Didymo / Rocksnot
Didymo is a diatom, a type of single-celled algae with a stalk. The stalk may attach to rocks, plants, or any other submerged substrates. When the diatom cell divides, the stalk also divides, eventually forming a dense mass.
How it Spreads
Recreational anglers are suspected to be the primary vector for the spread of didymo. Cells can remain viable in cool, damp, dark conditions for at least 40 days. Fishing equipment, boot tops, neoprene waders, and felt-soled wading boots in particular, all provide a site where cells remain viable, at least during short-term studies.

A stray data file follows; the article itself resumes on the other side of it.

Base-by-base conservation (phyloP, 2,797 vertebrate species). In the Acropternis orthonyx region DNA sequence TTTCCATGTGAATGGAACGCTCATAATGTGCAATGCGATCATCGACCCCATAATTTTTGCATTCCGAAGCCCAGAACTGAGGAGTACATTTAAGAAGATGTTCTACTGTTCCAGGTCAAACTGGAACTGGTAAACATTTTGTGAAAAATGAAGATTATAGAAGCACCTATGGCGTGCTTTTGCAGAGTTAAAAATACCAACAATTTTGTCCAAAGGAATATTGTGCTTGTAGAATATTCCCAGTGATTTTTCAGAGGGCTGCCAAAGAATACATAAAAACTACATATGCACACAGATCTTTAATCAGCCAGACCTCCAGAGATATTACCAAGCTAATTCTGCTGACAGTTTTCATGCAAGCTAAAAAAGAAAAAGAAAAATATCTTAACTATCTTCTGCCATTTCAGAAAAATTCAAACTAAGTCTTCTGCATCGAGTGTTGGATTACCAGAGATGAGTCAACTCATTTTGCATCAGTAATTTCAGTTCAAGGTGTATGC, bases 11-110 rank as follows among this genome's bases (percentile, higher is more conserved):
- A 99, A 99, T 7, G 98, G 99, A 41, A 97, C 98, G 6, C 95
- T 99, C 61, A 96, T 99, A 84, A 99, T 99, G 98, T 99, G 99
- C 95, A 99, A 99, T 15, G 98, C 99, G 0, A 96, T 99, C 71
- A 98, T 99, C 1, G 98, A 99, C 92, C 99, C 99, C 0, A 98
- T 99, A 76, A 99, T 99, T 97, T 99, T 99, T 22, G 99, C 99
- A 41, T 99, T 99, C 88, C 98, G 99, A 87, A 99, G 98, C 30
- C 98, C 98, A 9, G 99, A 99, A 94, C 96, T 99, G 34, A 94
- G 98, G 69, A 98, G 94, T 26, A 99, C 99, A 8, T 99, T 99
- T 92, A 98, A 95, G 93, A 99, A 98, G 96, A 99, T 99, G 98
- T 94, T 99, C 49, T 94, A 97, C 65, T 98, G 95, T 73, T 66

Impacts to Rivers
This alga is capable of producing such stalk densities that the mats covering the streambed change the ecology of the stream, including invertebrate diversity. In addition,high growth rates and extensive mats of Didymo may impact nutrient cycling. Algal, invertebrate, and fish species diversity and population sizes may be altered as a result.
The introduction of didymo in Wisconsin may have a large economic impact. The 600-plus coldwater spring-fed creeks of the Dritftless Area (and the world-class trout fishery they support) are a large economic engine for southwestern Wisconsin and are vulnerable to Didymo infestation. Trout angling generates $1.1 billion each year in the Driftless Area, strongly benefiting the local economy.